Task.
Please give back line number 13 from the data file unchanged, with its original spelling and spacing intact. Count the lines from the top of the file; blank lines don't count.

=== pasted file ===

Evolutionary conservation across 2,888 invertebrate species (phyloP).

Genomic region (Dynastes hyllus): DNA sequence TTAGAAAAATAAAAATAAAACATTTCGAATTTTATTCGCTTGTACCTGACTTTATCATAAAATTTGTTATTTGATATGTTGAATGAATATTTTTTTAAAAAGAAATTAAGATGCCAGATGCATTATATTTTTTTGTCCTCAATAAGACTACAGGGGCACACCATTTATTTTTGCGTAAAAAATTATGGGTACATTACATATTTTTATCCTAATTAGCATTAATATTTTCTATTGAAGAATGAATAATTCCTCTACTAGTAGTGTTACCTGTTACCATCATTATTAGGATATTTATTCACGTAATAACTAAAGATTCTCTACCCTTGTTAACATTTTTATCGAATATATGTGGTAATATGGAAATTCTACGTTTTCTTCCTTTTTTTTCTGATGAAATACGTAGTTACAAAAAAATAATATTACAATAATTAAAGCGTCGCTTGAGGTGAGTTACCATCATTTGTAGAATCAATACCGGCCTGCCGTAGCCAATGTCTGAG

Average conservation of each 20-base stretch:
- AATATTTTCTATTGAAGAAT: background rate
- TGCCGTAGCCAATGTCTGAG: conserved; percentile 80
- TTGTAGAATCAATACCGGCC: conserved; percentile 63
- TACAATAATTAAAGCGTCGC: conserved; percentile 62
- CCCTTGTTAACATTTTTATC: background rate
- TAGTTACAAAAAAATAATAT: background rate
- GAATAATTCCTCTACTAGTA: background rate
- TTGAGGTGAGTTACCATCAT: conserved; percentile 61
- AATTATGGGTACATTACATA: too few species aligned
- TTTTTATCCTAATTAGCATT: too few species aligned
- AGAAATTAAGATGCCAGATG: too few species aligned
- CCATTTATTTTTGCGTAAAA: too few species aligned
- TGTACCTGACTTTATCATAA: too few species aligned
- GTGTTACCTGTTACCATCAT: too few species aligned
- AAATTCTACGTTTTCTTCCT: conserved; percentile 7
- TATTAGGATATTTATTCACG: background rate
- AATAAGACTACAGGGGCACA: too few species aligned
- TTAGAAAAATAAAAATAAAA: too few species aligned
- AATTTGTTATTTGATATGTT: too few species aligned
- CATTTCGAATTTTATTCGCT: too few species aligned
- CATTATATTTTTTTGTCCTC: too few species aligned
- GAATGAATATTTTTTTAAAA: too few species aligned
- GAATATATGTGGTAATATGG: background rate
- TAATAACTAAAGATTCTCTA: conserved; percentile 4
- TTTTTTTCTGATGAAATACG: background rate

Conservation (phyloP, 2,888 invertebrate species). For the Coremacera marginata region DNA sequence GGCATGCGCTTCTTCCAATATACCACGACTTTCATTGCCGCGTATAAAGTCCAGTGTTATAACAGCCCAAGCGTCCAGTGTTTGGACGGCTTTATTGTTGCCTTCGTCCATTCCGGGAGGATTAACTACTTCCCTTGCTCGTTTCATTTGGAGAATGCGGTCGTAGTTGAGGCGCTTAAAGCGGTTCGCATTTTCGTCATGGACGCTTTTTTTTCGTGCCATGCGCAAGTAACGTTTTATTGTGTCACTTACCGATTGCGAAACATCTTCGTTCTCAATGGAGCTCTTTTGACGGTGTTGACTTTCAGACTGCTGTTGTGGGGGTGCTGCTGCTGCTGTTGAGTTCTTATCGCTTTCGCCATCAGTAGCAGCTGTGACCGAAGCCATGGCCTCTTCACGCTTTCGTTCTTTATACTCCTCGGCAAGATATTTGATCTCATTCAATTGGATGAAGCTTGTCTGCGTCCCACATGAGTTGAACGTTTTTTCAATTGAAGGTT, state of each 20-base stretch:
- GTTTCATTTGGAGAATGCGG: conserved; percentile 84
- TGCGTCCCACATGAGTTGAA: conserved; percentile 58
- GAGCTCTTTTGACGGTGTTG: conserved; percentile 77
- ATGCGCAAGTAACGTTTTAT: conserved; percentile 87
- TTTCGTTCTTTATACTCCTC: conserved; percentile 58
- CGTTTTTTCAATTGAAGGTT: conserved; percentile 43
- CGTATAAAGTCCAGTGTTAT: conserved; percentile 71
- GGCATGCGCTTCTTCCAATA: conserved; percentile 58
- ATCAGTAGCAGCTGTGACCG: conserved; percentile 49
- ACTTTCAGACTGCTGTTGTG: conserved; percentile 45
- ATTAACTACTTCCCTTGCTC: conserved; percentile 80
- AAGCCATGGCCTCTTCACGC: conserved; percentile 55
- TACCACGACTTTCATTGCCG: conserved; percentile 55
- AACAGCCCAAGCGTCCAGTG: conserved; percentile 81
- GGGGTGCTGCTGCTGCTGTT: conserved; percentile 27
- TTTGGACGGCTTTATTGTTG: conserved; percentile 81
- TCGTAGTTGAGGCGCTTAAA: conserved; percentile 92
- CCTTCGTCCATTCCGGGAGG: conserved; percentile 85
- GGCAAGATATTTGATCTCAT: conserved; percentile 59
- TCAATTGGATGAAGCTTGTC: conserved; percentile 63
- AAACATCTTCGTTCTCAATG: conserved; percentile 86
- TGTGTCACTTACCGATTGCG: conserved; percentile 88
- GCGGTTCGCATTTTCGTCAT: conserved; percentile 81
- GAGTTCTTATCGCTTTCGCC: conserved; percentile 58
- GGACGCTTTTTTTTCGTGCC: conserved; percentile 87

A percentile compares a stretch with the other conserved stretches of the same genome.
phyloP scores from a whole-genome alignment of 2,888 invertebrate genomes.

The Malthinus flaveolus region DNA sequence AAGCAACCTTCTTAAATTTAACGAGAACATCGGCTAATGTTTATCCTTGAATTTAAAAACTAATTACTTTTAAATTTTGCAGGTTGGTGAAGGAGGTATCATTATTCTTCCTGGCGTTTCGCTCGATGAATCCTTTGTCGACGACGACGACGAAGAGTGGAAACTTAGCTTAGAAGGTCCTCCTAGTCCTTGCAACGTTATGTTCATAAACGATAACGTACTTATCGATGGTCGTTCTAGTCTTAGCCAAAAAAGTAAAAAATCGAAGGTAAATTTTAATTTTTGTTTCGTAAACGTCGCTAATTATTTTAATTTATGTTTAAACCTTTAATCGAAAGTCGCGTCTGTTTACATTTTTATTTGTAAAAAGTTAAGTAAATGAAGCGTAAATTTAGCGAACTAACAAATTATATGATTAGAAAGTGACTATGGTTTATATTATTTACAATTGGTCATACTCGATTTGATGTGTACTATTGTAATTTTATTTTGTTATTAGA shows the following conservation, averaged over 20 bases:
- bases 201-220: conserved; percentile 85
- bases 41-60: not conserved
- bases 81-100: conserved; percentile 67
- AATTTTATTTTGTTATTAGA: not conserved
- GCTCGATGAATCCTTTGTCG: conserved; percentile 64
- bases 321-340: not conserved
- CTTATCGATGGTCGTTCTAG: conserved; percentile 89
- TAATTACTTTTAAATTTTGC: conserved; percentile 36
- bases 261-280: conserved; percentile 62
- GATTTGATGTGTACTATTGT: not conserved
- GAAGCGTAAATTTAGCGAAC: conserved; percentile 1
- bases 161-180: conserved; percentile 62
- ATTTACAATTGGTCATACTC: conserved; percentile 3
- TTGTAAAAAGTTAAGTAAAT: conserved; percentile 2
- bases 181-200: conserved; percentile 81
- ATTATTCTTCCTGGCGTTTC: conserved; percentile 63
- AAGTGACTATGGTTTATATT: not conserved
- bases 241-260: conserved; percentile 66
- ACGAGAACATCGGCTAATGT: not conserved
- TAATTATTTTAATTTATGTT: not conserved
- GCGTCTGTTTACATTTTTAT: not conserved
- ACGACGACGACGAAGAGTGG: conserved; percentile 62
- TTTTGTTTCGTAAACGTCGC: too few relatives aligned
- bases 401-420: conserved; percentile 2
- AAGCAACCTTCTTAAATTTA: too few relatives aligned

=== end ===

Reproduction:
- TTTTTATCCTAATTAGCATT: too few species aligned